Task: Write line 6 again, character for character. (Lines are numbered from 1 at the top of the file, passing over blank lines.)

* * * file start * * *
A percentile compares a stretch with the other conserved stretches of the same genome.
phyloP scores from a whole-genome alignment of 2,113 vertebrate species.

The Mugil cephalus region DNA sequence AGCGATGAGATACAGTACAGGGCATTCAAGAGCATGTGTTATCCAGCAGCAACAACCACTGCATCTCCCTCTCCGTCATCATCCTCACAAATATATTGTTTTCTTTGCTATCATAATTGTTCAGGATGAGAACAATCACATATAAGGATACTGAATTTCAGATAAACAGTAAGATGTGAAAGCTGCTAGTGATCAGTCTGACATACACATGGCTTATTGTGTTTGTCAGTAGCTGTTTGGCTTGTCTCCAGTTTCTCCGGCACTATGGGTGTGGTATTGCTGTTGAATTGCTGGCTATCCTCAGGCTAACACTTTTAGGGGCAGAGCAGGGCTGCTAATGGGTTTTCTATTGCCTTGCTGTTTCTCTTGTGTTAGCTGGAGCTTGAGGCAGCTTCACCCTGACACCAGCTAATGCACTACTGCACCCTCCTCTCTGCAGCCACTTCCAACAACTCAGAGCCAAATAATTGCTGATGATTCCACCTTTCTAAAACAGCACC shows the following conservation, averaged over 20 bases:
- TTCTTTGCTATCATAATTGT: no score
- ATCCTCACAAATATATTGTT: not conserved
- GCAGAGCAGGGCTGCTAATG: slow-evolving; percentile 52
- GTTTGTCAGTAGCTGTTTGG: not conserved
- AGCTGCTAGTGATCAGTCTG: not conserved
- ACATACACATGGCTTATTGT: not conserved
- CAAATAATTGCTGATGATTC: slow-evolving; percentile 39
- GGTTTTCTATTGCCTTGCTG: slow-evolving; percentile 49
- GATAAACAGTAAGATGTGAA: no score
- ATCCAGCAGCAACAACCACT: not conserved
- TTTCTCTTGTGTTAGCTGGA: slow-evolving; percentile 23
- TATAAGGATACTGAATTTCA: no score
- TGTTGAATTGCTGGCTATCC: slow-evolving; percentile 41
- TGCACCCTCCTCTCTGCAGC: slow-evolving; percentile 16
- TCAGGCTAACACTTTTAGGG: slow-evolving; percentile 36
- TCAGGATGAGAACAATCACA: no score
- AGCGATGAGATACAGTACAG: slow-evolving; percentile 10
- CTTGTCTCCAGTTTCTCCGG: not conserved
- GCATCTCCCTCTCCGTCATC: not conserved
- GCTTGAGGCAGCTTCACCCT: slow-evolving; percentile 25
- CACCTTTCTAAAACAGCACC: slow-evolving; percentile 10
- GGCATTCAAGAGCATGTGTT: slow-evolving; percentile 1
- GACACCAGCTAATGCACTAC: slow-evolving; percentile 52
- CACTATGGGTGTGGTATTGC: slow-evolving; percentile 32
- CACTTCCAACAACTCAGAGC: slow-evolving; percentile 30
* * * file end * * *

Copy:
- GCAGAGCAGGGCTGCTAATG: slow-evolving; percentile 52